For more information about how to code the Eye Sensor with the Coder, see the Coding the VEX 123 Eye Sensor using the Coder VEX Library article.
Strategies for Teaching with the Coder in this Unit
The Coder offers an opportunity for students and teachers to engage with and share code easily, and tangibly, throughout a Lab’s activities.
Supporting pre or early readers — Coder cards are designed to support pre-readers, or early readers, using icons to represent the words of the card itself, so students can essentially read the images if they cannot yet read the words. Encourage students to use these icon images to help them as they work to build their projects. Reinforce this by referring to the images on the Coder cards when you are naming them with students, like “The When start 123 Coder card, the one with the green arrow, always goes first.”
Check and Share code easily — Once Coder cards are loaded into the Coder, students can hold up their Coder to show their code, just as they would hold up a whiteboard with a math solution on it. Use this strategy during group instruction, as a means for checking students’ accuracy before they start their projects. You can quickly and easily see if the correct Coder cards are used, if they are inserted in the correct order, and make sure that they aren’t upside down or backward. When checking in with groups to facilitate the independent activity, look to the Coders and Coder cards to check progress.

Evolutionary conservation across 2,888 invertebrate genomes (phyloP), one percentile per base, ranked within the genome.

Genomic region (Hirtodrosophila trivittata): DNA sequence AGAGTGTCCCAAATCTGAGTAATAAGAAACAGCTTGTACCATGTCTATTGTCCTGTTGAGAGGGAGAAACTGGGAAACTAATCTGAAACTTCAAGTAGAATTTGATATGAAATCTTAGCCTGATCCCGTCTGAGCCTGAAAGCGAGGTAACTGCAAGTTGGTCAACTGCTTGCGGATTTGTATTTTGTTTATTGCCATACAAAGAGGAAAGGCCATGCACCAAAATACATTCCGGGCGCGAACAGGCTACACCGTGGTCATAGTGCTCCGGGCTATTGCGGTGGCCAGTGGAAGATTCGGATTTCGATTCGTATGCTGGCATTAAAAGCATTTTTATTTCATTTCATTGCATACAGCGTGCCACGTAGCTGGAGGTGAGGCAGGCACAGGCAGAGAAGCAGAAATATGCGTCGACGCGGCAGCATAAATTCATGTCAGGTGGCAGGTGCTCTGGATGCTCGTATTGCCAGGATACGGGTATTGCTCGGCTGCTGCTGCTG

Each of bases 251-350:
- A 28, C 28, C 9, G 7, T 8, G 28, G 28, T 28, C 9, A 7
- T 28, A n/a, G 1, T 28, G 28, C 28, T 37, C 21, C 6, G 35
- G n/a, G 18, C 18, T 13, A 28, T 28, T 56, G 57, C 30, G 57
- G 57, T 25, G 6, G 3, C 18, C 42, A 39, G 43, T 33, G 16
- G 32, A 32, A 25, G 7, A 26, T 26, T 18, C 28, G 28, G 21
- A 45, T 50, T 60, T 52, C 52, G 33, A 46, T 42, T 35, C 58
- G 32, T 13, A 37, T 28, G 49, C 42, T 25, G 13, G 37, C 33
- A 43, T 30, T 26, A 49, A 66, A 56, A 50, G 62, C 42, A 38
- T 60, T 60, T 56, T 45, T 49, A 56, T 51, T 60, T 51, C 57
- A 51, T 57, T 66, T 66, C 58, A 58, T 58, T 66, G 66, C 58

How does the “Drive until object” Coder card work?
The “Drive until object” Coder card uses data from the Eye Sensor to make the 123 Robot Drive forward until the Eye Sensor reports that an object is detected. When an object is detected, the 123 Robot will stop driving.
This is useful in a project when the exact location of an object or obstacle is unknown, or cannot be planned for. In this Unit, students will first use the “Drive until object” Coder card to see that the 123 Robot can drive to Grandmother’s house successfully with the same project, no matter where it starts its journey.